MobileNews

Transform music into something a little bit crazy with Google’s Tone Transfer tool

This year at Google I/O 2022, Google showcased a lot of breakthroughs in new AI tech and security. One of these cool advancements from a couple of years ago made its way to the stage in the pre-show. It’s called Tone Transfer from Google’s Magenta team, and it lets you turn normal instruments or sounds into something completely different.

What is Tone Transfer from Google?

Developed by the Magenta team from Google and announced back in October 2020, Tone Transfer is a pretty neat tool that allows artists to input sounds and get something completely different out of it. For instance, you can take the sound of people singing, birds chirping, or even the dull and sharp bangs of pots and pans, and turn that sound into a flute or violin.

This project is based on a machine learning process called Differentiable Digital Signal Processing (DDSP.) In one example, the team set the model up with a 10-minute recording of a violin for it to process and run through its system. After that, the team started monitoring the program’s progress and its ability to recreate that sound. After one hour of training in the example, the recreated sound is similar to a synth being played emotionlessly. After 10 hours of training, the model is able to almost indistinguishably replicate the sound of a violin. The reason for this is that the model, by this point, is able to control several different audio signatures provided by the instrument.

In all, the Tone Transfer project from Google’s Magenta is incredibly interesting and goes to show how far machine learning has come as a whole. AI being able to develop and reproduce musical instruments by itself is one incredible feat.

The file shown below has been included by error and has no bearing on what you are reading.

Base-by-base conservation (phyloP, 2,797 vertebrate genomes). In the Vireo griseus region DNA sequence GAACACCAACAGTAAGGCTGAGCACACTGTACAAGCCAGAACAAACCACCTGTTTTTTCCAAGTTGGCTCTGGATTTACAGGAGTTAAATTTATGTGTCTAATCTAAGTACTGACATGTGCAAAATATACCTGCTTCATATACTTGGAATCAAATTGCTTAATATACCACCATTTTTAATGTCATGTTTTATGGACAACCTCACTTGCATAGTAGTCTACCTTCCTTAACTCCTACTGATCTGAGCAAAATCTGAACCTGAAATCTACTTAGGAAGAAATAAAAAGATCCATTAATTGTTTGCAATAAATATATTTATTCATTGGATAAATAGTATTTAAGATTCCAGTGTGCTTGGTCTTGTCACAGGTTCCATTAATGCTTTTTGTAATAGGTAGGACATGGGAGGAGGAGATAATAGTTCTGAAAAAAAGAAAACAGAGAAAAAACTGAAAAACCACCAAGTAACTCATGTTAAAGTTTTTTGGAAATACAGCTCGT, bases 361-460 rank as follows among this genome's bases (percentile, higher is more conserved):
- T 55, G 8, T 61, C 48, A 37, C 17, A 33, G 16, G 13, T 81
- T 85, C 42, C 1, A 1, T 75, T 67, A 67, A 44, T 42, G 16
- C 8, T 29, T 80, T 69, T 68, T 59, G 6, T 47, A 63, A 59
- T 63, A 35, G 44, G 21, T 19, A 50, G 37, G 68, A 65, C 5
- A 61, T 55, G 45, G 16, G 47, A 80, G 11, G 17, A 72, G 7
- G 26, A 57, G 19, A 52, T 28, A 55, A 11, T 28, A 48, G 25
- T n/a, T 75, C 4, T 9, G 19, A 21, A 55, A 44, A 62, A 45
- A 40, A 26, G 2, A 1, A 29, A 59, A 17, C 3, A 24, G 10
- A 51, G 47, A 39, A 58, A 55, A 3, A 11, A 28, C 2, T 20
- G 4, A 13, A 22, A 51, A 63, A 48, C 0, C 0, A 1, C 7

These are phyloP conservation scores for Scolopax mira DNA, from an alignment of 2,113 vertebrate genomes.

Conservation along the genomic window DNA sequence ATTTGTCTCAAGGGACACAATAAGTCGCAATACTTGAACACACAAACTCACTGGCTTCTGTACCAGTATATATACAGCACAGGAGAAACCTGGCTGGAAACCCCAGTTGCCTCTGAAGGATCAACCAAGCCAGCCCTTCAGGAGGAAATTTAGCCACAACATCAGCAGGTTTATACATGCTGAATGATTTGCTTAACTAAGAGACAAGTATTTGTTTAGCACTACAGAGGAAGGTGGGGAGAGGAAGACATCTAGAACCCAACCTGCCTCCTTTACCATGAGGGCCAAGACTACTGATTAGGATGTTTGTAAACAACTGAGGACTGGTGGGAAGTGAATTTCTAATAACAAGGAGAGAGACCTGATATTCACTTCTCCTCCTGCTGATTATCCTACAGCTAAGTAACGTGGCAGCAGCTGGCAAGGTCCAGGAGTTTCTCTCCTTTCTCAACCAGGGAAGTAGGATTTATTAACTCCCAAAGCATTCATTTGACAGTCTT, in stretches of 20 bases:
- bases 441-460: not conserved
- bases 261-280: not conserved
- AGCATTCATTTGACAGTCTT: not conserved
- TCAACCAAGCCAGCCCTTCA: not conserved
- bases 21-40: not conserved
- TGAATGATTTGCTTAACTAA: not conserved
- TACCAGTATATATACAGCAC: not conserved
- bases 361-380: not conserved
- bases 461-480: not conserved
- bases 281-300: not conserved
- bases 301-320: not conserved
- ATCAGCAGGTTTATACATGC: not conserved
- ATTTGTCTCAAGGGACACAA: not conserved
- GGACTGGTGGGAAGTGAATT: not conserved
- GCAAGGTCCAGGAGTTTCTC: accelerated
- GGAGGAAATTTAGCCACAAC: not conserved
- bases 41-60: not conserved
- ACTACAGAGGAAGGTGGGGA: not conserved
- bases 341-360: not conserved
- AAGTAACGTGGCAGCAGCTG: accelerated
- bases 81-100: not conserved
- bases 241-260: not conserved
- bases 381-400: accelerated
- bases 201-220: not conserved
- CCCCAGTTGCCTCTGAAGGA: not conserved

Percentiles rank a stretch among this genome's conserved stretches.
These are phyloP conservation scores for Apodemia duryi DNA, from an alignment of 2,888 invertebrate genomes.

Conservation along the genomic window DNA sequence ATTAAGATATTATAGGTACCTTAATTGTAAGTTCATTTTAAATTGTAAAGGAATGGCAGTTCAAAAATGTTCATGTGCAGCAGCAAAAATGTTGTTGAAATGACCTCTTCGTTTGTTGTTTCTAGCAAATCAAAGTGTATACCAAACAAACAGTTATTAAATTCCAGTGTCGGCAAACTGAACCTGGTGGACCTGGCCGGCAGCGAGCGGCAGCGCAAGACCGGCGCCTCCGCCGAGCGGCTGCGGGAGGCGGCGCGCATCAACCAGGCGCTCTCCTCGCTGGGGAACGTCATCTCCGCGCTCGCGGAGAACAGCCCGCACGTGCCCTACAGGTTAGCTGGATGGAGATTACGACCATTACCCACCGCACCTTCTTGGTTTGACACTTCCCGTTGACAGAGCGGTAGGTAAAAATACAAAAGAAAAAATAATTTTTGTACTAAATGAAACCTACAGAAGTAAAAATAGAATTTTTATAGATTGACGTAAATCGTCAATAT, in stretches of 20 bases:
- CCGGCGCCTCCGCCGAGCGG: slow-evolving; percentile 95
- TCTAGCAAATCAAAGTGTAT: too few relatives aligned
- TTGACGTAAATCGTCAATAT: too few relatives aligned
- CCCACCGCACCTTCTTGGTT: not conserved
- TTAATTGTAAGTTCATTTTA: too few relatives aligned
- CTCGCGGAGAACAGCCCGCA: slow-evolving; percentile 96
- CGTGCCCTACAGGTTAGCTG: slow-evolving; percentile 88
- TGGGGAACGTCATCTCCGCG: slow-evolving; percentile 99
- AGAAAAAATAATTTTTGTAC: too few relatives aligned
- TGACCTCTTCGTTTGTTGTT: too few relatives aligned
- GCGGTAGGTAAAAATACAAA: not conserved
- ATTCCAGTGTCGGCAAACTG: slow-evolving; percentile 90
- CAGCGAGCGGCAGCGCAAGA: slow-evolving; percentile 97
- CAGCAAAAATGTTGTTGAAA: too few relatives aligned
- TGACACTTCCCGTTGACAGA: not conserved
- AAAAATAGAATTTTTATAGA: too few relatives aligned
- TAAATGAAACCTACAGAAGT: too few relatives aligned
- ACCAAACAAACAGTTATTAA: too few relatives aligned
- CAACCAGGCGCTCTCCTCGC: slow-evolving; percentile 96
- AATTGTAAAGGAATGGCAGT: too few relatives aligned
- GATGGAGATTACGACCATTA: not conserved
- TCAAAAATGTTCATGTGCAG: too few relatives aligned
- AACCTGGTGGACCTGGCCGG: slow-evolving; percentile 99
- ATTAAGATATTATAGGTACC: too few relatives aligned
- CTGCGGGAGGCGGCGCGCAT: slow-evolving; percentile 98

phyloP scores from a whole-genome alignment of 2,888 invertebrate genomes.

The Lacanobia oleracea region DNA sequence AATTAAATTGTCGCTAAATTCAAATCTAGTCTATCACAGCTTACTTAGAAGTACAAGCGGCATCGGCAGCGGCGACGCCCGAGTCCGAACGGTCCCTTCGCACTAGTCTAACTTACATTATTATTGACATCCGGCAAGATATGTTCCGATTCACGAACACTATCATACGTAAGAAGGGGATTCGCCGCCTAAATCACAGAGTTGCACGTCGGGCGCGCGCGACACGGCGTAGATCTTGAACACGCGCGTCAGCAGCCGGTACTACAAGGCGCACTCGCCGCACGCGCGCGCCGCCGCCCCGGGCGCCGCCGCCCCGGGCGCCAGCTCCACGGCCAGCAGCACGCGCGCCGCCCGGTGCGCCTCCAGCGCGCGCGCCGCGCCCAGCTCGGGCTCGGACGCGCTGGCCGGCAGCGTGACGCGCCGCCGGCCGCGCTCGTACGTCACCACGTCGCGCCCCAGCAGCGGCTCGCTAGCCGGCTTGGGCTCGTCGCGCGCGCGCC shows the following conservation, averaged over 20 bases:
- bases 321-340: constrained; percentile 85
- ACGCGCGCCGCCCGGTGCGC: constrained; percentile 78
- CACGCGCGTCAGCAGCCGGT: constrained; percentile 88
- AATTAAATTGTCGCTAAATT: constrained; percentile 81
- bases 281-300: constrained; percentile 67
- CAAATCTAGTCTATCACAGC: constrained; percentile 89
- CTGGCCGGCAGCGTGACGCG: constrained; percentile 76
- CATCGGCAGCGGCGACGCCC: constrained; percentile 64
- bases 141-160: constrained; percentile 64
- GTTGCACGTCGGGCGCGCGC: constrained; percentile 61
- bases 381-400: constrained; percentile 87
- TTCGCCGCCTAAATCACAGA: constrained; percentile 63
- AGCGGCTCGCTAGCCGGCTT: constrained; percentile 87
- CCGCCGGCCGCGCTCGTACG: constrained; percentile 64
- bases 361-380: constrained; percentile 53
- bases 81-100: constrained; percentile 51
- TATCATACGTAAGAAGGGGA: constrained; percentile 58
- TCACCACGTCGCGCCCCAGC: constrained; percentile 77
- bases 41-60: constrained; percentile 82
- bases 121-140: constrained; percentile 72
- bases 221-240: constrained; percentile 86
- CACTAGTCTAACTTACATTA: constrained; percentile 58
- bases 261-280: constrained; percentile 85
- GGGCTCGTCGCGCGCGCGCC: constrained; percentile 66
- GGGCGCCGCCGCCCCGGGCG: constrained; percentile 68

How to create your own sounds in Tone Transfer

Magenta at Google has made Tone Transfer available for the public to try out for themselves. You can take a sample provided in the program, or you can upload your own. After that, you get to choose what that sound gets morphed into. Here are the available end result sounds:

  • Flute
  • Saxophone
  • Trumpet
  • Violin

Simply choose a source sound and click the play icon under the sound signature to get an idea of what the source sounds like. After that, choose an output sound. Click play again to hear the sound recreated and turned into a new instrument.

If you want to upload your own sound sample, you can hit Add your own under the source sample section. If your device is compatible, you can either record a sound or upload a file from your computer. Once you’re done recording or uploading, hit Done and you’ll be able to listen to your recording. If you’re happy with it, hit Transform, and Tone Transfer will start to process the sample.

Tip: If you want to get a good result, make sure you’re choosing a sound that only has one tone playing at a time. This way, the ML model can differentiate and better create an end result.

While playing, you can hit the slider icon to tune the end result. You can adjust the mix, octave, and loudness to your liking.

In all, Tone Transfer from Google and the agent team is pretty cool. The model demonstrates how far a lot of this tech has come and provides a good example of what it can be used for. We definitely look forward to what Magenta is working on in the future.



Author: Andrew Romero
Source: 9TO5Google

Related posts
Cleantech & EV'sNews

Gates unveils its next-gen carbon belt drives for bicycles and electric bikes

Cleantech & EV'sNews

EU renewables plan spotlights Japan’s weak targets as G7 energy meeting kicks off

Cleantech & EV'sNews

Nano One buys one of the only LFP battery production facilities in North America

Cleantech & EV'sNews

Lucid Motors issues recall affecting the instrument panel of over 1,100 Air EVs

Sign up for our Newsletter and
stay informed!

Share Your Thoughts!

This site uses Akismet to reduce spam. Learn how your comment data is processed.